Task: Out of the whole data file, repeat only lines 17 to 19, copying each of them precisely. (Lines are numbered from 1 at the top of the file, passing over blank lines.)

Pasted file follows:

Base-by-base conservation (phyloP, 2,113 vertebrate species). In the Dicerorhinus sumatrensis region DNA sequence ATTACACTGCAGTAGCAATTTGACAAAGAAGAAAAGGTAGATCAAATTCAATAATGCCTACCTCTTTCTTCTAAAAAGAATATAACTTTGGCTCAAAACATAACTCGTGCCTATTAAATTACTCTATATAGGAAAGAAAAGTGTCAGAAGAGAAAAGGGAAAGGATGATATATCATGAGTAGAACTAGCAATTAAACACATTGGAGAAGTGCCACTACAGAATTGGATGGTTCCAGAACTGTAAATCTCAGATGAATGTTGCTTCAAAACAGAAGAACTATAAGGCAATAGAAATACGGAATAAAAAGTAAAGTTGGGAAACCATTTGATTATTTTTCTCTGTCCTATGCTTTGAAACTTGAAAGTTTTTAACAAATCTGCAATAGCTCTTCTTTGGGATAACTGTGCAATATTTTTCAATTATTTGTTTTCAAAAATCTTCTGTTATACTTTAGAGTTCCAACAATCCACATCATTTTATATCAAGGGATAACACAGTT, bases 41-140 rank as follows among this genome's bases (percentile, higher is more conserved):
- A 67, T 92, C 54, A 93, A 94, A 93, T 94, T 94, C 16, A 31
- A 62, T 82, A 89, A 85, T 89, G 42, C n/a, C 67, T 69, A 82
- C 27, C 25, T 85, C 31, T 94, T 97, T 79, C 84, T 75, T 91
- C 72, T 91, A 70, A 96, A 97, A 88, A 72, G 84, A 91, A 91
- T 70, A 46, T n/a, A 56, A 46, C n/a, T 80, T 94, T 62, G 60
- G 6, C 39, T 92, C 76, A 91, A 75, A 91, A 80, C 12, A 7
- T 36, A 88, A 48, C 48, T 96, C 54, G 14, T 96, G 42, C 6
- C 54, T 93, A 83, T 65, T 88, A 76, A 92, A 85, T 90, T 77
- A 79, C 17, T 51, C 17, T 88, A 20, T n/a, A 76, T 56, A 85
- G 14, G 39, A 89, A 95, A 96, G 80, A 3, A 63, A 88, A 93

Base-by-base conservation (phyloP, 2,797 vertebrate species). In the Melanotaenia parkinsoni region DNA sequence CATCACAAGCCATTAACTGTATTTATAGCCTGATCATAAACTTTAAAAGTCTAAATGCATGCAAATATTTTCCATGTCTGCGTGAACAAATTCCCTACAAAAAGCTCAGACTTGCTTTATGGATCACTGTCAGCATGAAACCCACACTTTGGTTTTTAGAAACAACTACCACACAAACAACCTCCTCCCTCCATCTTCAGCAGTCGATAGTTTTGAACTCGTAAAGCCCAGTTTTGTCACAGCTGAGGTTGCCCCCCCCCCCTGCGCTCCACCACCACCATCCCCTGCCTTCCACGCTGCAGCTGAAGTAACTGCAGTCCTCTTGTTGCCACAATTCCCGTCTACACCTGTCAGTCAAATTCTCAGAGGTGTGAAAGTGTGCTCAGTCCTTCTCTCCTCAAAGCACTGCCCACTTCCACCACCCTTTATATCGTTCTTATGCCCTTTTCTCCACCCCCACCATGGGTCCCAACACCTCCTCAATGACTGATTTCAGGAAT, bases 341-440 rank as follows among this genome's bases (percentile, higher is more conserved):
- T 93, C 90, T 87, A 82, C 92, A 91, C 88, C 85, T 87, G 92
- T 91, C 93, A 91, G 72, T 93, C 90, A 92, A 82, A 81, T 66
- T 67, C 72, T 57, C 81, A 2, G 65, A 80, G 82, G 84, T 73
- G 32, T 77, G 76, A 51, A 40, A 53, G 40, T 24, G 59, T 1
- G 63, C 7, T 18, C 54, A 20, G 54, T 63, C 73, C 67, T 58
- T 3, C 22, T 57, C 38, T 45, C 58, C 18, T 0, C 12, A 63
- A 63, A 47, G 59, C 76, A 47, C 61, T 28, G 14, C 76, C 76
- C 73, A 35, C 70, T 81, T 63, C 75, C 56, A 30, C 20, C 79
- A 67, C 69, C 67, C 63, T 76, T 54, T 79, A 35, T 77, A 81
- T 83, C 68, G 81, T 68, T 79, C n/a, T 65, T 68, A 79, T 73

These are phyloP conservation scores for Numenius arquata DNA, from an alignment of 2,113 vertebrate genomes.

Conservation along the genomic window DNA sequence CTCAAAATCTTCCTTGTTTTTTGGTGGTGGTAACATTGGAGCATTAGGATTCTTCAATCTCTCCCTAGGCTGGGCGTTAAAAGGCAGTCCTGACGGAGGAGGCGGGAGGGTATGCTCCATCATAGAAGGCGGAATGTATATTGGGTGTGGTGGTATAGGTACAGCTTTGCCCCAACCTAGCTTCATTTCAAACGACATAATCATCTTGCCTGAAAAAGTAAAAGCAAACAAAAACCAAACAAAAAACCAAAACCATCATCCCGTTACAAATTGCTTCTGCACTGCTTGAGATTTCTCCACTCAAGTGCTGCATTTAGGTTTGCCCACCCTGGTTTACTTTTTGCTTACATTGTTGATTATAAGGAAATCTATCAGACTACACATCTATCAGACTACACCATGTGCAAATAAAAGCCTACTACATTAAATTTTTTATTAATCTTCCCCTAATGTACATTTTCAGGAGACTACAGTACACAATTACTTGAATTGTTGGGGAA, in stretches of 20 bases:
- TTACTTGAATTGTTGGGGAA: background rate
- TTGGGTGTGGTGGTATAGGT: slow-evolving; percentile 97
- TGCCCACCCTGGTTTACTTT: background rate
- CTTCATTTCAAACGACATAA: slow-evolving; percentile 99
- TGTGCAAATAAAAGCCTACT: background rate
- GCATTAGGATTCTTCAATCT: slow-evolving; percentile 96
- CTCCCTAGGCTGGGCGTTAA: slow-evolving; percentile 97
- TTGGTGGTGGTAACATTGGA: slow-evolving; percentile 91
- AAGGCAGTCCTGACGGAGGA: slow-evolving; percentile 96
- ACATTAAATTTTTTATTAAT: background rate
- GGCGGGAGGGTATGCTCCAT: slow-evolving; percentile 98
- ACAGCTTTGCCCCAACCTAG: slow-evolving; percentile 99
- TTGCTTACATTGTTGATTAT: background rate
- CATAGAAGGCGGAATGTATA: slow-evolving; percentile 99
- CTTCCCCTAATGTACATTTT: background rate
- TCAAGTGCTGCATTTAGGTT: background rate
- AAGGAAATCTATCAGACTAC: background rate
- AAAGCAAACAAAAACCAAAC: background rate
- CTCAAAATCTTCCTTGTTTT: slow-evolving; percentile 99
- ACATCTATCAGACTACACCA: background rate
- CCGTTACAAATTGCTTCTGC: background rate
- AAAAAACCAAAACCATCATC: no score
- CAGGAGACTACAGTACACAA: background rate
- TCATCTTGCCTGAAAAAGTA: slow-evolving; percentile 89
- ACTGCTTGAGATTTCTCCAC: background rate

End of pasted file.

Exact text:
- G 63, C 7, T 18, C 54, A 20, G 54, T 63, C 73, C 67, T 58
- T 3, C 22, T 57, C 38, T 45, C 58, C 18, T 0, C 12, A 63
- A 63, A 47, G 59, C 76, A 47, C 61, T 28, G 14, C 76, C 76